Five years before Claes Oldenburg and Coosje van Bruggen collaborated on the first of their iconic public sculptures, another husband-and-wife team envisioned inflating the quotidian into an object of wonder. In 1971, on a pineapple plantation near the town of Woombye, on Australia’s Sunshine Coast, Bill and Lyn Taylor decided to erect a 16-metre-high fibreglass pineapple. This tropical hallucination had an observation deck tucked under its tuft of spiky leaves and a state-of-the-art audio-visual facility within the fruit facade. For countless Australians, visiting the pineapple became an irresistible rite of passage.
My family made the pilgrimage by car in the 1980s. Was it the first amusement park we’d visited? How else to explain finding entertainment in riding the ‘nut-mobile’, a bus with macadamia-shaped carriages, while a voice on the pa described the finer points of tropical fruit growing?
But then, part of the thrill of travelling to the Big Pineapple was being able to tick it off the list. Nationwide, provincial entrepreneurs began to build oversize monuments to transform their struggling towns into unmissable pit-stops on a kind of Antipodean grand tour. This was kitsch as a means of survival. Had my family had the time and resources, we could also have taken in the Big Banana, the Big Cow, the Big Penguin, the Big Koala, the Big Merino, the Big Playable Guitar, the Big Rolling Pin – and, in a nod to the nation’s main interests – the Big Miner, the Big Wicket, even the Big Thumbs Up. Our country was evolving into a vast ironic sculpture park, potentially the world’s premier pop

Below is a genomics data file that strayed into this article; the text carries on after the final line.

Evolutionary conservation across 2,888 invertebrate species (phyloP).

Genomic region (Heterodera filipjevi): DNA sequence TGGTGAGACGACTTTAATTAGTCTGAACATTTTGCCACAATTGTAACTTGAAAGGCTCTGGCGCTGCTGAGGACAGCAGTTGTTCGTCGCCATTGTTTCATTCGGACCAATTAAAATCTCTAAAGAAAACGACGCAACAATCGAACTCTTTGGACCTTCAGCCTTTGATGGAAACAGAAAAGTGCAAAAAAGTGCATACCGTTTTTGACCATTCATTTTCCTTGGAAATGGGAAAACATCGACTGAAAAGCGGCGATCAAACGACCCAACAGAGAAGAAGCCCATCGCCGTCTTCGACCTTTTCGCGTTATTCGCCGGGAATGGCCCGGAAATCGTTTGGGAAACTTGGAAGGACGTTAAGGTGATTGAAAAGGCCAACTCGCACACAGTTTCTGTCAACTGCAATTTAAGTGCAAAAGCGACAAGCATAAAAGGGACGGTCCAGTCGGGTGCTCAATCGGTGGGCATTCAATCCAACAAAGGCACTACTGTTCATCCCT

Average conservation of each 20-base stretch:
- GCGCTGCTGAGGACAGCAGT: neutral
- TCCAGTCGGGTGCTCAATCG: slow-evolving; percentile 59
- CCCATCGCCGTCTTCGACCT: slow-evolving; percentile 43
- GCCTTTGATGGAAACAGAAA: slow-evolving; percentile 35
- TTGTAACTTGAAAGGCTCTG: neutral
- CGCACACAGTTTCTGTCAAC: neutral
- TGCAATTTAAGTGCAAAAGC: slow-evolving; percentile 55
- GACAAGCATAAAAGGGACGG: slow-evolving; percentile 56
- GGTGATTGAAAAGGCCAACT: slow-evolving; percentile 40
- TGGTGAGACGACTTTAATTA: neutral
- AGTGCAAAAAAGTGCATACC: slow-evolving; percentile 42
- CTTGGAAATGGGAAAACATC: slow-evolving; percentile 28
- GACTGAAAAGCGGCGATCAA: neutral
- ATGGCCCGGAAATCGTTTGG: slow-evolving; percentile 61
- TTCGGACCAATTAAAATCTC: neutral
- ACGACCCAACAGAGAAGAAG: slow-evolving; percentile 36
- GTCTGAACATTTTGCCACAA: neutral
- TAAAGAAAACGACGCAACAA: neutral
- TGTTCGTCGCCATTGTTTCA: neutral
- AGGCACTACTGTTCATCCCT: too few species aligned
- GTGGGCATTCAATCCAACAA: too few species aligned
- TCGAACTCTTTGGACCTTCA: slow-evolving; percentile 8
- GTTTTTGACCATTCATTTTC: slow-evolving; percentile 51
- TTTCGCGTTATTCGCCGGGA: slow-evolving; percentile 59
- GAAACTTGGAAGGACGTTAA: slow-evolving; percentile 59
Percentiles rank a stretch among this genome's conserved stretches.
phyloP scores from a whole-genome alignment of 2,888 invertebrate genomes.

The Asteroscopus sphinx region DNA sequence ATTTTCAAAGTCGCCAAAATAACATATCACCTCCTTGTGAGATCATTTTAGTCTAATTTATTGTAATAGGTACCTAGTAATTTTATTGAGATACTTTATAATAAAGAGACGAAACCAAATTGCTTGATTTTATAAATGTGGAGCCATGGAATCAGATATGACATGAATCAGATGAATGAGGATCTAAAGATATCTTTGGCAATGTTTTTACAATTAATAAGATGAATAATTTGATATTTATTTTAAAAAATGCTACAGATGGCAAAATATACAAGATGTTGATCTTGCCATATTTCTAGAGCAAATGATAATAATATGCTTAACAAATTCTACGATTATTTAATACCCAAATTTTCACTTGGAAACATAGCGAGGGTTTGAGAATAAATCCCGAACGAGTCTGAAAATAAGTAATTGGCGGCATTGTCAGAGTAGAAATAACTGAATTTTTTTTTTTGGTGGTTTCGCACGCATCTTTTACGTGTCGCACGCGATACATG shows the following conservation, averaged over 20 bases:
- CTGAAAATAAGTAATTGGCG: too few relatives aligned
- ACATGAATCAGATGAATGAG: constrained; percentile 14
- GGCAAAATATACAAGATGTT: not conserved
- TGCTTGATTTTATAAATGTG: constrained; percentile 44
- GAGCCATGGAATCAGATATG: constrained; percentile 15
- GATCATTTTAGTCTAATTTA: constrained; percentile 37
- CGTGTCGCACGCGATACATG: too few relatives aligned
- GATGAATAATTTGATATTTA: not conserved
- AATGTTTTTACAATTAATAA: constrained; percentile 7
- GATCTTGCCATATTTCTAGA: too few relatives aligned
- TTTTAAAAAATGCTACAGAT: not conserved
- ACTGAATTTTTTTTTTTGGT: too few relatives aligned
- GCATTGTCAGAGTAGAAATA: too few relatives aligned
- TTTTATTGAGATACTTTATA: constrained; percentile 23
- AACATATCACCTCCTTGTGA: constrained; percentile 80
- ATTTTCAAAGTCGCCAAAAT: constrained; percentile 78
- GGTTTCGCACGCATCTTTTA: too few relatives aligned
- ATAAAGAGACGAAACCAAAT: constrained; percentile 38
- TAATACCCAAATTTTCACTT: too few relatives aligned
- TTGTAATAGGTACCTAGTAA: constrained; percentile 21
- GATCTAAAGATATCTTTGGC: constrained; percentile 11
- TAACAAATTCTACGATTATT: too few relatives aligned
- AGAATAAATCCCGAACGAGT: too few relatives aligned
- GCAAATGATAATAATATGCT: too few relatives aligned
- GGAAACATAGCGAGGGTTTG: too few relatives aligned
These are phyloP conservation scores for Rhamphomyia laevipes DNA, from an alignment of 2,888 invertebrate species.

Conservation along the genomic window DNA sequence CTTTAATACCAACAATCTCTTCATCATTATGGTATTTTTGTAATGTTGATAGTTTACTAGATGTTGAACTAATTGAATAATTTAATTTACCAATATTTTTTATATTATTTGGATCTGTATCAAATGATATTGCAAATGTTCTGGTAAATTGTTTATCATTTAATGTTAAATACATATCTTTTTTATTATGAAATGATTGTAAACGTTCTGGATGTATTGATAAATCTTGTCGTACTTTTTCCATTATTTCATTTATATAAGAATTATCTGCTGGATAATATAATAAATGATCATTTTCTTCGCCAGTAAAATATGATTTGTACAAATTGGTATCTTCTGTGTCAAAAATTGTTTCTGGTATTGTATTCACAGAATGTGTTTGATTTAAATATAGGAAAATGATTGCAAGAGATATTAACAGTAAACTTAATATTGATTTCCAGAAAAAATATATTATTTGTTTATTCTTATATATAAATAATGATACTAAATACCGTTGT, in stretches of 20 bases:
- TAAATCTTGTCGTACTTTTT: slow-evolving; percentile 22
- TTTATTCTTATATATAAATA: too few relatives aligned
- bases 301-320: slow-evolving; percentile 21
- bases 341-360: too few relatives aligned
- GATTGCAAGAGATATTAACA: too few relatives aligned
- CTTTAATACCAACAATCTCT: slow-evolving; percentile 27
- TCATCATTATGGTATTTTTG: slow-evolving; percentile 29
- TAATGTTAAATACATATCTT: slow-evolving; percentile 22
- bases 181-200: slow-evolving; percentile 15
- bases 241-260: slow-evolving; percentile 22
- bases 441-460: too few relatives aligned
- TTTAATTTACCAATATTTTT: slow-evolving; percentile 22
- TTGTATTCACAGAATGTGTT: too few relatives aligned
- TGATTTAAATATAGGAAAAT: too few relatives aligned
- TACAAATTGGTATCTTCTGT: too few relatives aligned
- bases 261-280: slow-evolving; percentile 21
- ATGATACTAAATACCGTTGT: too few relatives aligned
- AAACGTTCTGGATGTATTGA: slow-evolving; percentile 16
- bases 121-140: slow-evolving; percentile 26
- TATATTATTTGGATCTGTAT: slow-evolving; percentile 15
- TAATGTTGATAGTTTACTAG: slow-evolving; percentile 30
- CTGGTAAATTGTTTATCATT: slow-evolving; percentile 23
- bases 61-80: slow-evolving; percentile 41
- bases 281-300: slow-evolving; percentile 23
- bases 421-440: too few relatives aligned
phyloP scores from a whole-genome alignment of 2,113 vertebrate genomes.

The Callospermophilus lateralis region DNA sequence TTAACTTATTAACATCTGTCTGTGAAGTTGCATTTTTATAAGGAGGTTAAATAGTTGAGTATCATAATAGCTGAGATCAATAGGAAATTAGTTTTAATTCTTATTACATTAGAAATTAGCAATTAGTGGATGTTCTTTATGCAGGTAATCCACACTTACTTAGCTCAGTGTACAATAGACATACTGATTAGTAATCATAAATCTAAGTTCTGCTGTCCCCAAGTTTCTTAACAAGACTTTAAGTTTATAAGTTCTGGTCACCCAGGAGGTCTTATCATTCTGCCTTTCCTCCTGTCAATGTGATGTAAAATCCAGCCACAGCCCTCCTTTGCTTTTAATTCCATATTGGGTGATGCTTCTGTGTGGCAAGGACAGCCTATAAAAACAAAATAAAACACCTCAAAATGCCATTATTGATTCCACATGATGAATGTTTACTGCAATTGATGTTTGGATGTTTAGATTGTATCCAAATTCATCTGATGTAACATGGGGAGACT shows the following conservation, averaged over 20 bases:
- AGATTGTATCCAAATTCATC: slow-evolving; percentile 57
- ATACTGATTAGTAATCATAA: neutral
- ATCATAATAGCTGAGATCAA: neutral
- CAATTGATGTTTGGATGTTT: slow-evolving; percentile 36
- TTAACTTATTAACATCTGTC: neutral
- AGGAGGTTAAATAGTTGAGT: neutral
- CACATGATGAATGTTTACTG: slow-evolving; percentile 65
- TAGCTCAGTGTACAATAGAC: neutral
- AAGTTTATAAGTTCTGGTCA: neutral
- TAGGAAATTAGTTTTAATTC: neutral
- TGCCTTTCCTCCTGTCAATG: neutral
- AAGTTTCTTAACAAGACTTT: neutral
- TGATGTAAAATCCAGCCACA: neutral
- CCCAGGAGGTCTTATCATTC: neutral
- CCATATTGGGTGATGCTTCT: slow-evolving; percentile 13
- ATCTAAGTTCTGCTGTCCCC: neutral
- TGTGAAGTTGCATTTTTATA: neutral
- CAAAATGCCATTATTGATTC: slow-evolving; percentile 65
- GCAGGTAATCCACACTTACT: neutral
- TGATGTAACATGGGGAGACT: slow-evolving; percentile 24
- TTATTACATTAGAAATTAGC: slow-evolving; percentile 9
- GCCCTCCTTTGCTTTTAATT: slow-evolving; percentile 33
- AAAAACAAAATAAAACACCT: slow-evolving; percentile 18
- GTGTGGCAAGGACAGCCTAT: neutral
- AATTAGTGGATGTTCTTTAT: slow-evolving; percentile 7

Alas, by 2009, people expected more for their entertainment dollar and the Big Pineapple went into receivership. Along with most of the other ‘Big’ sites, it’s now melancholy and dilapidated.